It's all in good fun, said McInnes, who is based in New York. The frat-like rite was adopted from a rough game he learned while attending high school in the Ottawa suburb of Kanata, he said in an interview Thursday.

McInnes insists the Proud Boys are just a bunch of lads who like to share a brew or two in a club — away from their wives.

With the rise of feminism in the 1980s, men have stopped getting together to form bonds at social clubs, McInnes said.

"So we started bringing it back, and there was a huge demand for it," he said, insisting the group does not tolerate racism or homophobia. "Almost overnight, there were chapters all over the world."

The group now has about 3,000 members, he said.

Initiation rites accorded with higher status include getting a tattoo, abstaining from masturbation for a month and "getting into a major fight for the cause."

McInnes said he isn't advocating violence. He said the group has been forced to take steps to protect their members at rallies where brawls with anti-fascist protesters have become common.

"We get attacked every day just for wearing (Make America Great Again) hats," he said, referring to Trump's campaign slogan.

As for the masturbation clause, McInnes said it started off a joke. But in the process of abstaining, he said he started thinking about how better he felt, and how pornography has had a detrimental affect on the institution of marriage.

Sommer said the Proud Boys are tapping into a notion that young, white men are being oppressed by feminists.

The group advocates for a return to a 1950s sense of traditional gender roles. Among the 10 tenets of the Proud Boys is: "Venerate the housewife."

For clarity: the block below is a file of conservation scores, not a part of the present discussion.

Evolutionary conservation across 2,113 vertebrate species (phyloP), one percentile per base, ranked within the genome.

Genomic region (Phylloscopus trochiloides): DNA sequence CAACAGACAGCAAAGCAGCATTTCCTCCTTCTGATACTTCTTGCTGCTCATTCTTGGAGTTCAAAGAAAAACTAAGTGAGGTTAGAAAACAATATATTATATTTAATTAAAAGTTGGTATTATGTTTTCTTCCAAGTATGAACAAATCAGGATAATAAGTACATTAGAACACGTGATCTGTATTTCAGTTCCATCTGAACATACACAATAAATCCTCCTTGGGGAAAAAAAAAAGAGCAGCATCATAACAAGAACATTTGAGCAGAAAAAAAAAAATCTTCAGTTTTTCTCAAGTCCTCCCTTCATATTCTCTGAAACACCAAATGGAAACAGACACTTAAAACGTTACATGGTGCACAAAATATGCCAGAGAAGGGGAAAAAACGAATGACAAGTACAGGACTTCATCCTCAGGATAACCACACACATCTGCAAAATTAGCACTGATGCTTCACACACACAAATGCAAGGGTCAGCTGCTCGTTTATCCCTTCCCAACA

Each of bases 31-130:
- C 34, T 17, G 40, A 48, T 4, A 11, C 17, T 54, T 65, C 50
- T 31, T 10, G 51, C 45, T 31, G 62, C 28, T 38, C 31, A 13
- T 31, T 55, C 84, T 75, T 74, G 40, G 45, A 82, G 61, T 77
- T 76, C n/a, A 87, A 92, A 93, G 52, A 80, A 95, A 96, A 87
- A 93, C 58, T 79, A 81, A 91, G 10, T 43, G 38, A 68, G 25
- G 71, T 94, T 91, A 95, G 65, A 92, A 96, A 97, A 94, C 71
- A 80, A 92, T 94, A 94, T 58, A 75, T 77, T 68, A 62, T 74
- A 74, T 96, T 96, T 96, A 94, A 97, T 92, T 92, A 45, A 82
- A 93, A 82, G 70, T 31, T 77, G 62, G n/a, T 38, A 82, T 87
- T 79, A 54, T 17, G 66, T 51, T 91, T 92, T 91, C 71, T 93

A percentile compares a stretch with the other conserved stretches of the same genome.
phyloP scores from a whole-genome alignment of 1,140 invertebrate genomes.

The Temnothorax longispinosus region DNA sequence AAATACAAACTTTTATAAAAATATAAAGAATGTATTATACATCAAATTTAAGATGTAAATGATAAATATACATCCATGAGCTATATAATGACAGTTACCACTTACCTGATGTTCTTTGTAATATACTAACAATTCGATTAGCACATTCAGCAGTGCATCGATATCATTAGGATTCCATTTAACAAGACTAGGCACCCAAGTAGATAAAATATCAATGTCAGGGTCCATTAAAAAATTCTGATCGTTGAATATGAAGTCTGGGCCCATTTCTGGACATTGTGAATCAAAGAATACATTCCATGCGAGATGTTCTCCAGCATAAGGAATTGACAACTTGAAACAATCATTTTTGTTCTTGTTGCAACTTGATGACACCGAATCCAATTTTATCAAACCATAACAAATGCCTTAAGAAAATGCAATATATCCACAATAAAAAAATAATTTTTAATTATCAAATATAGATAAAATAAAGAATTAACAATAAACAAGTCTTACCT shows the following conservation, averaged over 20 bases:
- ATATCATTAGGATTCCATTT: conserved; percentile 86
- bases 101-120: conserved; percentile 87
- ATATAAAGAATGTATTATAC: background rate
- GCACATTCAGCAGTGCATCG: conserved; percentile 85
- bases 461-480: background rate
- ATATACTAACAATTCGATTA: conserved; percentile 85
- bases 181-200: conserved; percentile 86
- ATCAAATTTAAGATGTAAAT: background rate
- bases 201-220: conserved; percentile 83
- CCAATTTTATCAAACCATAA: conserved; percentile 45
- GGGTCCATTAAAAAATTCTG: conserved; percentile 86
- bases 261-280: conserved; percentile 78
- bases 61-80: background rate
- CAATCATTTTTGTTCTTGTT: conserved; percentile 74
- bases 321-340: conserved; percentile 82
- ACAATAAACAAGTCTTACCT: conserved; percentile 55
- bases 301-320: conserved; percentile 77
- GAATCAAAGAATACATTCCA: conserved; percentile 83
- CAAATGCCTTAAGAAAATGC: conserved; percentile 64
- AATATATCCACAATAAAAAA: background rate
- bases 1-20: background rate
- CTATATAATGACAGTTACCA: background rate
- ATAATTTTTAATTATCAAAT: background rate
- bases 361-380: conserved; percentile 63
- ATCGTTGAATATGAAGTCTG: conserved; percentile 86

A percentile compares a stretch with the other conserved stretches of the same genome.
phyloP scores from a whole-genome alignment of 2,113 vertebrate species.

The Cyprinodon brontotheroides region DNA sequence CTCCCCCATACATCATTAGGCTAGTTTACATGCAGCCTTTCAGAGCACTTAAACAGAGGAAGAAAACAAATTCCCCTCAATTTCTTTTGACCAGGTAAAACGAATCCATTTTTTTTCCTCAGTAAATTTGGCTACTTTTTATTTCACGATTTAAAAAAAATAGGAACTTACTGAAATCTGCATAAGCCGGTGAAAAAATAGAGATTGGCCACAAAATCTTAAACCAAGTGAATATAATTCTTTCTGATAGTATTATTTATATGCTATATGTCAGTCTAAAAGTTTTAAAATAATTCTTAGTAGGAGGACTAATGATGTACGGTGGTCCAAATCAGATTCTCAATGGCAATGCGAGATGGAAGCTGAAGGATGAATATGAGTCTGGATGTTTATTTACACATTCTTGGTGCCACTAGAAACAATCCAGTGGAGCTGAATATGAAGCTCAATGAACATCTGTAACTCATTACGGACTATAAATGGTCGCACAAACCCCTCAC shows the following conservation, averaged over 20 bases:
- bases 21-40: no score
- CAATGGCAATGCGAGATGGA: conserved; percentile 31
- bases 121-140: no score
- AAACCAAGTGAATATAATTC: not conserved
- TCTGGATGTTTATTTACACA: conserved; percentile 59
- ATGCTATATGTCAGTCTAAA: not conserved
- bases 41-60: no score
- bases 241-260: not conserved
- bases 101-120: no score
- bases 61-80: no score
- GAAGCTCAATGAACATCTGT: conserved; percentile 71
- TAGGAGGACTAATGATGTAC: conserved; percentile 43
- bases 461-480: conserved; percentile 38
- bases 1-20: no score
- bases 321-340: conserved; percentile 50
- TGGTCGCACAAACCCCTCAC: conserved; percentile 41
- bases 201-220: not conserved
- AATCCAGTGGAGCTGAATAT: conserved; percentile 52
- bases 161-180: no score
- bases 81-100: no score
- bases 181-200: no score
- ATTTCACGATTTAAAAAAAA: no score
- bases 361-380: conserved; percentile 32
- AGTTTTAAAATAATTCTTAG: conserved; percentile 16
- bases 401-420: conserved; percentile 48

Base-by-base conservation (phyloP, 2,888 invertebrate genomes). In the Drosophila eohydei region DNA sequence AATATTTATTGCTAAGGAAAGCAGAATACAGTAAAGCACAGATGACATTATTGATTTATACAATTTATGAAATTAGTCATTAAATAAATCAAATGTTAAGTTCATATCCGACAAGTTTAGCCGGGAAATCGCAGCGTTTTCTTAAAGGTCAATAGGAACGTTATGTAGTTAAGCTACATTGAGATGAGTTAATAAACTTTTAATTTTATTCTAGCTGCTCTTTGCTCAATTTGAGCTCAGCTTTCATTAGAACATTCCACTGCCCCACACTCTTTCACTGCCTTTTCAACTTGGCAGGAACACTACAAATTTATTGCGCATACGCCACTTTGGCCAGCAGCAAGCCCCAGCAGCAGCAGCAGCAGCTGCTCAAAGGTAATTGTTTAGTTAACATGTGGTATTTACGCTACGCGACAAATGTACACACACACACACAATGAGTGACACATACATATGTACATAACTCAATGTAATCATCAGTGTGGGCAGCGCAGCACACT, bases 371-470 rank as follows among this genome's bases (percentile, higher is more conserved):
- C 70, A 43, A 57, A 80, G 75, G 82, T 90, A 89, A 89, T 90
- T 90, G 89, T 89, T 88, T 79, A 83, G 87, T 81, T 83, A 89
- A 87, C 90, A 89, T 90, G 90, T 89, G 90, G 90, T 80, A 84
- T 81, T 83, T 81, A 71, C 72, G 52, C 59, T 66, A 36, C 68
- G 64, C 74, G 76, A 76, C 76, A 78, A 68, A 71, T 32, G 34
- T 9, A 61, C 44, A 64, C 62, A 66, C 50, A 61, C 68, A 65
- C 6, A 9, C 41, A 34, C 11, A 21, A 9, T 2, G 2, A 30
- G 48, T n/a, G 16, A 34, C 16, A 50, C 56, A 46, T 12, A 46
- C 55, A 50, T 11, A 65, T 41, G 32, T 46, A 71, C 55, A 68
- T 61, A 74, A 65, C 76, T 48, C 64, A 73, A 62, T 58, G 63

"You hear that a lot as a young man: that masculinity is gross and the West is evil, and you start to believe it," McInnes said. "(The West) doesn't deserve any of the abuse it's getting."

The Proud Boys' libertarian code also includes: advocating for the closure of all prisons; giving everyone a gun; legalizing drugs; ending welfare; closing the borders to immigrants; outlawing censorship; glorifying entrepreneurs; recognizing "the West is the best;" and "shutting down the government."

To be sure, the Proud Boys are more than just a club for men.

"Yeah, there's a political bent," McInnes said. "We're 99 per cent Trump supporters."

McInnes, who made a point of mentioning that his wife and three children are registered Ho-Chunk native Americans, said the actions of the Proud Boys club in Halifax, which includes only about five members, were unfairly depicted by the media.

He suggested that the Aboriginal mourning ceremony was actually an "anti-Canada Day celebration," which among other things included two people holding up an upside down Canadian flag with the word "decolonize" written on it.

"So, you're telling these servicemen, who are willing to die for the flag, that their country doesn't exist," said McInnes, referring to the fact that the group was told they were on unceded Mi'kmaq territory. "These guys didn't know it was meant to be a religious ceremony."

However, the Canadian military and the Nova Scotia government have taken a very different view.

"All Nova Scotians believe we are on traditional Mi'kmaq territory," Premier Stephen McNeil said Thursday. "The Aboriginal community has been the foundation of this great country. They have rights through treaties signed by our ancestors...There's no way that the expression that was made by a small group of (Proud Boys) reflects the position that Nova Scotians have taken."